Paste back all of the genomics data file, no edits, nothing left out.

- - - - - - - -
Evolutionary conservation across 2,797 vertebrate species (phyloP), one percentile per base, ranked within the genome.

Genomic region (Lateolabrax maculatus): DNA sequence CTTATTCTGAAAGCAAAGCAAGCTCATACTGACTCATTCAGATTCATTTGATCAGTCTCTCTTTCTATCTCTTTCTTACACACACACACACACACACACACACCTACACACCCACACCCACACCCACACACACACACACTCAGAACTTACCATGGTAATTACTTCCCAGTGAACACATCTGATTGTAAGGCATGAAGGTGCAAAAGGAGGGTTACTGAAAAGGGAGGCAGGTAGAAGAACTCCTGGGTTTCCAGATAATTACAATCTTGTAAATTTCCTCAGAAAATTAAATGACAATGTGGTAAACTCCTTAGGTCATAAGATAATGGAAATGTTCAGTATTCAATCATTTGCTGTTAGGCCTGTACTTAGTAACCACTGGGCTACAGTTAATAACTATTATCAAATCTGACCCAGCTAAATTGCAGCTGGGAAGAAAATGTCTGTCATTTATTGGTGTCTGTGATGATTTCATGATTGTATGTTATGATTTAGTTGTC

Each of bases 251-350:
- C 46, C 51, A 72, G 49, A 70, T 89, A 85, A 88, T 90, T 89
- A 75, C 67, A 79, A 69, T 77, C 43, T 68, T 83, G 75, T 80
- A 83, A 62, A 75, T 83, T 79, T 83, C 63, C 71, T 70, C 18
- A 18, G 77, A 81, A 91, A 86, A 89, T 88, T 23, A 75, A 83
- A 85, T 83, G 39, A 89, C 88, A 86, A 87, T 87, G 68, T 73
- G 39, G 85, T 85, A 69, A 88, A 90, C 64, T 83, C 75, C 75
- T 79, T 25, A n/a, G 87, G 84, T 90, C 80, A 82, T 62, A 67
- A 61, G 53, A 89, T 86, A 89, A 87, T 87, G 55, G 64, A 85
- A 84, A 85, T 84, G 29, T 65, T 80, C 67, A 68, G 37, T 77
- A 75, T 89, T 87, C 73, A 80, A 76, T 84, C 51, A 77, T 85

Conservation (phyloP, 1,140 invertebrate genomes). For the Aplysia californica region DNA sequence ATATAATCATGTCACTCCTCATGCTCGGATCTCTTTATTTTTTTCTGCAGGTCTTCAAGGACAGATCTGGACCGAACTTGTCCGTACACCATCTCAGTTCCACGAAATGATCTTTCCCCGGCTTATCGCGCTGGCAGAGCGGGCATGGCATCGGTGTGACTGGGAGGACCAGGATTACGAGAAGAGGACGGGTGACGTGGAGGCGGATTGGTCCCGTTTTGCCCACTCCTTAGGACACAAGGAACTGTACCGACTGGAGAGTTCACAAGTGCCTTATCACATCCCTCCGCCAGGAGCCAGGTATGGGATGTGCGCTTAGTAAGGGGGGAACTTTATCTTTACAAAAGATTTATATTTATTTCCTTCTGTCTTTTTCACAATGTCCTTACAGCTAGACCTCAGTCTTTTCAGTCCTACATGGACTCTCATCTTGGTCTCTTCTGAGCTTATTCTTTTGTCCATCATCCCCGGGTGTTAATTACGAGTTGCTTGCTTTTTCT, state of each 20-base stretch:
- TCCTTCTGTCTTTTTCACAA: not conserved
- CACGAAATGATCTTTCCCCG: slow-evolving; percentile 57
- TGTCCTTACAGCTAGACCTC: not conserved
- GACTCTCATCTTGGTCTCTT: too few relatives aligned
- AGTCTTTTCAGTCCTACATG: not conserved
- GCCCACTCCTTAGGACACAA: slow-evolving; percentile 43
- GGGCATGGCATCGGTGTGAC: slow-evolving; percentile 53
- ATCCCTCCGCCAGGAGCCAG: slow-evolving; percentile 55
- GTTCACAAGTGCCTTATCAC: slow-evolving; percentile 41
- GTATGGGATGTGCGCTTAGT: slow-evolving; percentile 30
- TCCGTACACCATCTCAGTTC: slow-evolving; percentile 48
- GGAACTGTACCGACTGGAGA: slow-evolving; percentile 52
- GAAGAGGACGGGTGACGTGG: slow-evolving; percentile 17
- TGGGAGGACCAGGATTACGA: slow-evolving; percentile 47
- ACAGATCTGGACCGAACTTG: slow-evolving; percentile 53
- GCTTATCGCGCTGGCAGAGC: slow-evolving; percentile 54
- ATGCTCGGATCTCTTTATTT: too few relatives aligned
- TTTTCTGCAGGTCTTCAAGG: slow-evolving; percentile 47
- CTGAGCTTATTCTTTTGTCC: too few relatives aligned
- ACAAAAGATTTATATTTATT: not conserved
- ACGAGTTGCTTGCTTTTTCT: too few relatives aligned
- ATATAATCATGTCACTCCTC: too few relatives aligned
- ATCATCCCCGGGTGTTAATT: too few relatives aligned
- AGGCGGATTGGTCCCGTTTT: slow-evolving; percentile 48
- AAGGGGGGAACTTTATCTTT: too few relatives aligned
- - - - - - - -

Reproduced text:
Evolutionary conservation across 2,797 vertebrate species (phyloP), one percentile per base, ranked within the genome.

Genomic region (Lateolabrax maculatus): DNA sequence CTTATTCTGAAAGCAAAGCAAGCTCATACTGACTCATTCAGATTCATTTGATCAGTCTCTCTTTCTATCTCTTTCTTACACACACACACACACACACACACACCTACACACCCACACCCACACCCACACACACACACACTCAGAACTTACCATGGTAATTACTTCCCAGTGAACACATCTGATTGTAAGGCATGAAGGTGCAAAAGGAGGGTTACTGAAAAGGGAGGCAGGTAGAAGAACTCCTGGGTTTCCAGATAATTACAATCTTGTAAATTTCCTCAGAAAATTAAATGACAATGTGGTAAACTCCTTAGGTCATAAGATAATGGAAATGTTCAGTATTCAATCATTTGCTGTTAGGCCTGTACTTAGTAACCACTGGGCTACAGTTAATAACTATTATCAAATCTGACCCAGCTAAATTGCAGCTGGGAAGAAAATGTCTGTCATTTATTGGTGTCTGTGATGATTTCATGATTGTATGTTATGATTTAGTTGTC

Each of bases 251-350:
- C 46, C 51, A 72, G 49, A 70, T 89, A 85, A 88, T 90, T 89
- A 75, C 67, A 79, A 69, T 77, C 43, T 68, T 83, G 75, T 80
- A 83, A 62, A 75, T 83, T 79, T 83, C 63, C 71, T 70, C 18
- A 18, G 77, A 81, A 91, A 86, A 89, T 88, T 23, A 75, A 83
- A 85, T 83, G 39, A 89, C 88, A 86, A 87, T 87, G 68, T 73
- G 39, G 85, T 85, A 69, A 88, A 90, C 64, T 83, C 75, C 75
- T 79, T 25, A n/a, G 87, G 84, T 90, C 80, A 82, T 62, A 67
- A 61, G 53, A 89, T 86, A 89, A 87, T 87, G 55, G 64, A 85
- A 84, A 85, T 84, G 29, T 65, T 80, C 67, A 68, G 37, T 77
- A 75, T 89, T 87, C 73, A 80, A 76, T 84, C 51, A 77, T 85

Conservation (phyloP, 1,140 invertebrate genomes). For the Aplysia californica region DNA sequence ATATAATCATGTCACTCCTCATGCTCGGATCTCTTTATTTTTTTCTGCAGGTCTTCAAGGACAGATCTGGACCGAACTTGTCCGTACACCATCTCAGTTCCACGAAATGATCTTTCCCCGGCTTATCGCGCTGGCAGAGCGGGCATGGCATCGGTGTGACTGGGAGGACCAGGATTACGAGAAGAGGACGGGTGACGTGGAGGCGGATTGGTCCCGTTTTGCCCACTCCTTAGGACACAAGGAACTGTACCGACTGGAGAGTTCACAAGTGCCTTATCACATCCCTCCGCCAGGAGCCAGGTATGGGATGTGCGCTTAGTAAGGGGGGAACTTTATCTTTACAAAAGATTTATATTTATTTCCTTCTGTCTTTTTCACAATGTCCTTACAGCTAGACCTCAGTCTTTTCAGTCCTACATGGACTCTCATCTTGGTCTCTTCTGAGCTTATTCTTTTGTCCATCATCCCCGGGTGTTAATTACGAGTTGCTTGCTTTTTCT, state of each 20-base stretch:
- TCCTTCTGTCTTTTTCACAA: not conserved
- CACGAAATGATCTTTCCCCG: slow-evolving; percentile 57
- TGTCCTTACAGCTAGACCTC: not conserved
- GACTCTCATCTTGGTCTCTT: too few relatives aligned
- AGTCTTTTCAGTCCTACATG: not conserved
- GCCCACTCCTTAGGACACAA: slow-evolving; percentile 43
- GGGCATGGCATCGGTGTGAC: slow-evolving; percentile 53
- ATCCCTCCGCCAGGAGCCAG: slow-evolving; percentile 55
- GTTCACAAGTGCCTTATCAC: slow-evolving; percentile 41
- GTATGGGATGTGCGCTTAGT: slow-evolving; percentile 30
- TCCGTACACCATCTCAGTTC: slow-evolving; percentile 48
- GGAACTGTACCGACTGGAGA: slow-evolving; percentile 52
- GAAGAGGACGGGTGACGTGG: slow-evolving; percentile 17
- TGGGAGGACCAGGATTACGA: slow-evolving; percentile 47
- ACAGATCTGGACCGAACTTG: slow-evolving; percentile 53
- GCTTATCGCGCTGGCAGAGC: slow-evolving; percentile 54
- ATGCTCGGATCTCTTTATTT: too few relatives aligned
- TTTTCTGCAGGTCTTCAAGG: slow-evolving; percentile 47
- CTGAGCTTATTCTTTTGTCC: too few relatives aligned
- ACAAAAGATTTATATTTATT: not conserved
- ACGAGTTGCTTGCTTTTTCT: too few relatives aligned
- ATATAATCATGTCACTCCTC: too few relatives aligned
- ATCATCCCCGGGTGTTAATT: too few relatives aligned
- AGGCGGATTGGTCCCGTTTT: slow-evolving; percentile 48
- AAGGGGGGAACTTTATCTTT: too few relatives aligned